WASHINGTON — Two senators Wednesday proposed a stronger federal attack on fraudulent marriages in which aliens take American spouses to evade federal immigration laws and live in the United States.
Legislation sponsored by Sen. Paul Simon (D-Ill.) and supported by Sen. Alan K. Simpson (R-Wyo.), which is to be considered today by a Senate Judiciary subcommittee, would force immigrant spouses to stay married to a U.S. citizen for two years before applying to the Immigration and Naturalization Service for permanent residency. There is no statutory waiting period now.
Includes Prison Term
The proposal is one of several amendments to pending legislation announced Wednesday by Simon and endorsed by Simpson, who is chairman of the subcommittee on immigration and refugee policy. Simon's bill, which is similar to a measure expected to be considered next week by a House Judiciary subcommittee, also creates a maximum five-year prison term and $250,000 fine for spouses or marriage brokers convicted of marriage fraud.
INS officials estimate that more than 111,000 aliens married U.S. citizens in 1984 and that the number for 1985 will probably rise to 120,000. About 30% of them are believed to be marriages of convenience but the INS has difficulty proving fraud because it must prove an alien's criminal intent at the time of application for permanent residency.
"They push back people who want to come in and should be coming in," Simon said of fraudulent marriages, pointing to long waiting lists for legal immigration. The waiting period for Mexico is nine years.
Marriage fraud extends across the country and is concentrated in larger urban areas, such as Miami, Chicago, New York and Los Angeles, where brokers arrange sham marriages en masse, an INS spokesman said.
An INS source confirmed that the service is investigating the possible illegal importation of Korean women by American servicemen. The source would not say how many women are suspected of marrying the soldiers overseas who then bring them into the United States to work as prostitutes as the price of their U.S. residency. But at the Simon press conference, Simpson said that the number could be in the thousands.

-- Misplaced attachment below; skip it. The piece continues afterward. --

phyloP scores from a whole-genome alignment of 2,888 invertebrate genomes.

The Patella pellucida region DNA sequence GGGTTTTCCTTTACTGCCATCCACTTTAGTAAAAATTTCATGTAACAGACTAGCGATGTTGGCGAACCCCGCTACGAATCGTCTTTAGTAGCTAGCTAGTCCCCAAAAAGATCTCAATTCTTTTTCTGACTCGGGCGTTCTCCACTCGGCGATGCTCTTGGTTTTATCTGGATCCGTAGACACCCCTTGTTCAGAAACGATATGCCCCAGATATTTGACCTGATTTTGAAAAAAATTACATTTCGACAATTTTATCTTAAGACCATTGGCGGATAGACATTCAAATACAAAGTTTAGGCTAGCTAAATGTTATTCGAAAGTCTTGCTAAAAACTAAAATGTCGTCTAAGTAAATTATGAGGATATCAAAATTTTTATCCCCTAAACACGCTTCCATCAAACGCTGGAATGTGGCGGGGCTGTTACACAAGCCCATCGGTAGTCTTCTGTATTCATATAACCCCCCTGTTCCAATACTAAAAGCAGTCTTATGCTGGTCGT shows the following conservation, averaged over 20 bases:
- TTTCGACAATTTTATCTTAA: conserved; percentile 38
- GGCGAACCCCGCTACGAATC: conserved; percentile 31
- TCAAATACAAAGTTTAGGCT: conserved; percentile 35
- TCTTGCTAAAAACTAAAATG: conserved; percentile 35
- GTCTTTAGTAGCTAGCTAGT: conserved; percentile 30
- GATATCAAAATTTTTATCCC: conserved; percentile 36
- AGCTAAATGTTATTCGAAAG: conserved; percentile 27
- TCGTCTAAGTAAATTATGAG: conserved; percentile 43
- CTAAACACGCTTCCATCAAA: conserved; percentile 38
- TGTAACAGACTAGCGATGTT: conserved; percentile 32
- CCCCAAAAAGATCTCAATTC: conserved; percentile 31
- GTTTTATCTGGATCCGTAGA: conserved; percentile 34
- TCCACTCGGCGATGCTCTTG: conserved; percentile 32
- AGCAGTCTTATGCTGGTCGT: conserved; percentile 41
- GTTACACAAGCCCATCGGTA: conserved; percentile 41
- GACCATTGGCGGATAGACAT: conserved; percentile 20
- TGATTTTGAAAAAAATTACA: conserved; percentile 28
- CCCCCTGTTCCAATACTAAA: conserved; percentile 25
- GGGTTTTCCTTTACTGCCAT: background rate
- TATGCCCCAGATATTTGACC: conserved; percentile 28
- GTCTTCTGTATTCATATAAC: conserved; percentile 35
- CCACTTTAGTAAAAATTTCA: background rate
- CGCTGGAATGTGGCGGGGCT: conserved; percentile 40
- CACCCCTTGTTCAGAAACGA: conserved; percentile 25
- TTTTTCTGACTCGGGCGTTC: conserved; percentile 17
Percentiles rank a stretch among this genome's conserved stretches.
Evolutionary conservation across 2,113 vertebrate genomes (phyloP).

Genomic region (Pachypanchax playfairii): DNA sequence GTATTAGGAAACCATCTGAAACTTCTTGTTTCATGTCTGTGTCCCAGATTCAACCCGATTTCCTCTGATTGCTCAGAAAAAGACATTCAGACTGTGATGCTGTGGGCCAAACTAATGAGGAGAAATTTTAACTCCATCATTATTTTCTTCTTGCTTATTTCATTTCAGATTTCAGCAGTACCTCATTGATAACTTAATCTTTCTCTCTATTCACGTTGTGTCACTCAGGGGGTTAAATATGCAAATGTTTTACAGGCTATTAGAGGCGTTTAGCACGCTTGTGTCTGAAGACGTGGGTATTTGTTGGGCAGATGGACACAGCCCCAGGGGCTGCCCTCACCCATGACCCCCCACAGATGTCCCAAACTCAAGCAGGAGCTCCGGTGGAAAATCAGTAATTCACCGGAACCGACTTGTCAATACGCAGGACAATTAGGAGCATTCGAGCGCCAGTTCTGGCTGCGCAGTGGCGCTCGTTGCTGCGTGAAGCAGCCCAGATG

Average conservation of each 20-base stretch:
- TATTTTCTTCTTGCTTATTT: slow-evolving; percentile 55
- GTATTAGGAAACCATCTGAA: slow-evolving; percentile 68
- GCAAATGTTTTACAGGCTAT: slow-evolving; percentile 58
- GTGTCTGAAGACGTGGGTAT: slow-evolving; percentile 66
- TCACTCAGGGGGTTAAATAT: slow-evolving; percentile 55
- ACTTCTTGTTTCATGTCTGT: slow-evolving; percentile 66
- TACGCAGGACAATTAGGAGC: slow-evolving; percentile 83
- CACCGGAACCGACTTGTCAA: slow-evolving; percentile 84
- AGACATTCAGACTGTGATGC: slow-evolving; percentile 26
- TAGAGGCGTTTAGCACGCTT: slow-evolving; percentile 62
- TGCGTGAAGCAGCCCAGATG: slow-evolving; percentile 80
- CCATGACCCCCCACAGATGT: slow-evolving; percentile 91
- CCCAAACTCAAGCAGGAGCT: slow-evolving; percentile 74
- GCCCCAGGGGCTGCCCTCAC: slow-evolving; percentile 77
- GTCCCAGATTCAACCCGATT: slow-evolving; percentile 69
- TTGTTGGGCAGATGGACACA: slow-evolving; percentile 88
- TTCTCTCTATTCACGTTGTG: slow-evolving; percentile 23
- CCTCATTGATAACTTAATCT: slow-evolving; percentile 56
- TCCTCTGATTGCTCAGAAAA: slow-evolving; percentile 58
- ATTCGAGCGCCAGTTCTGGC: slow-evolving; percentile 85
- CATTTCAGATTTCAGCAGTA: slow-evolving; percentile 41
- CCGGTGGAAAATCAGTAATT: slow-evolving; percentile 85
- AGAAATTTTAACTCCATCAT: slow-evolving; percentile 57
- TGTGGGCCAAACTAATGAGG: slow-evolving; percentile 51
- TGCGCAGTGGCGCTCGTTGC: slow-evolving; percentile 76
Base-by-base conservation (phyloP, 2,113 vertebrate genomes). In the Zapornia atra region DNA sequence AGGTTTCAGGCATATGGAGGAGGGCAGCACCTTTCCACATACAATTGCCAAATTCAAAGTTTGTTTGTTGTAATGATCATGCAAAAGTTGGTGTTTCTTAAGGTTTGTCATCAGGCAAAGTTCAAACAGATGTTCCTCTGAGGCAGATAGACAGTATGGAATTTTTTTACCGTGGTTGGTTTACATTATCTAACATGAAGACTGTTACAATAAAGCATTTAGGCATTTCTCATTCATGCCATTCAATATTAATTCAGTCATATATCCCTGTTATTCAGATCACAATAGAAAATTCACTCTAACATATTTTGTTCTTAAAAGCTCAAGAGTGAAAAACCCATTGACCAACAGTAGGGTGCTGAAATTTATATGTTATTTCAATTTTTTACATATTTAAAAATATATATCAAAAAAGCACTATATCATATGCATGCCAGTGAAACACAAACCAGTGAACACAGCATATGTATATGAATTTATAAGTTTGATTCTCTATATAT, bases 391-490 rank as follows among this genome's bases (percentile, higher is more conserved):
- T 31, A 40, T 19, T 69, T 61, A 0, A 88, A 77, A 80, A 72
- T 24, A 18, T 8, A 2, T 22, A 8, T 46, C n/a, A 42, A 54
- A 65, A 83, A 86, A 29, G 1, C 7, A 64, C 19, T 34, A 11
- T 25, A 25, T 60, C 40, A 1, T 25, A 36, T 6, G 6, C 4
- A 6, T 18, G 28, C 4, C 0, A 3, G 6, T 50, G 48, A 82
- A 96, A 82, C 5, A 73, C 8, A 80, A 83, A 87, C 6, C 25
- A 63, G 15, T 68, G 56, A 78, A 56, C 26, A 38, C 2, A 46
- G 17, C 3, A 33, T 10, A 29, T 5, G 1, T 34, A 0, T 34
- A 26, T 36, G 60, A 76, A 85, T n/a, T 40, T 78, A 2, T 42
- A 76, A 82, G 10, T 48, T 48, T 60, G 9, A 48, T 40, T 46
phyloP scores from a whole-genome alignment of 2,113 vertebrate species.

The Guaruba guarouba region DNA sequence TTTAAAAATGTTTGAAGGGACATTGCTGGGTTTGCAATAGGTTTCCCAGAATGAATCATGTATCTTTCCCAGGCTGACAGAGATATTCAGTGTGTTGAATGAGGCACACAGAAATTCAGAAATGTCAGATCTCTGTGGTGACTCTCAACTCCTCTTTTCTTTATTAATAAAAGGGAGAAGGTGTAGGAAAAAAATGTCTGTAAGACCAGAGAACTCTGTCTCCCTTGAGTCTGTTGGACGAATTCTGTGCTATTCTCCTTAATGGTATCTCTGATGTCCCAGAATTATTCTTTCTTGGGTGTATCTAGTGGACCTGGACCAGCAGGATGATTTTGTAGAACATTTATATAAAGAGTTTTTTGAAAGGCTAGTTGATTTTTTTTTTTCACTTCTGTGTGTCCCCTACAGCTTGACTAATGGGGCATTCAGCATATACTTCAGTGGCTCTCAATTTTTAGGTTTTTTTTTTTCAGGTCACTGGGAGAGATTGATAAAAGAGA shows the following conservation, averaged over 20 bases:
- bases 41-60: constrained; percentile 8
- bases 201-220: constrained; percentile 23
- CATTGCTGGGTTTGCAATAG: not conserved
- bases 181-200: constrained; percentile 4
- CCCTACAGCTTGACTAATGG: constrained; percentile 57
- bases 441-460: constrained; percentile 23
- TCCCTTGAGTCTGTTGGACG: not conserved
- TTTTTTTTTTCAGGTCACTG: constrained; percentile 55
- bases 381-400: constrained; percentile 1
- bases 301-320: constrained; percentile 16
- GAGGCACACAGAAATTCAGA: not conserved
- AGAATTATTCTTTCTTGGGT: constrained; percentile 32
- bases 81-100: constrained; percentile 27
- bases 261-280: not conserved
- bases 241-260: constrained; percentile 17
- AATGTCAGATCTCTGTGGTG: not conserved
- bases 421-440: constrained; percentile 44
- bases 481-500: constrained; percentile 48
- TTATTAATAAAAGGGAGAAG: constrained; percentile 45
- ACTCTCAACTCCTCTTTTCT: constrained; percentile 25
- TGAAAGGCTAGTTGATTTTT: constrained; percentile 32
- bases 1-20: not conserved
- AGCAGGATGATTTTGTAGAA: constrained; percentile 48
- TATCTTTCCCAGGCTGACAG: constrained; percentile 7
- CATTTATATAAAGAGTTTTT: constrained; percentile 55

Officials say that many sham marriages are perpetrated by U.S. citizens in need of money and by suave foreigners who con and cajole their way to America.
But the proposals announced Wednesday also met criticism.
Jules Coven, past president of the American Immigration Lawyers Assn., said that the burden the proposals would lay on honest immigrant marriages is too great. "Whatever they're doing is (illegal under) the law now, so this is just going to make it more difficult for people who marry legally," he said.
And Linda Emdadi, 37, of northern Virginia, said the proposals fail to protect Americans who are duped by aliens seeking permanent residency. The Iranian man who wooed her in 1982 had a sudden change of heart after the couple were married, did not want his name on the couple's lease or in a joint checking account, among other things, she told The Times in a telephone interview. After less than a year of marriage, they separated.
"This (proposal by Simon) is fine for marriages they can prove were fraudulent," Emdadi said of the Simon bill, "but it doesn't do anything for the American citizen who unknowingly enters into a (fraudulent) marriage."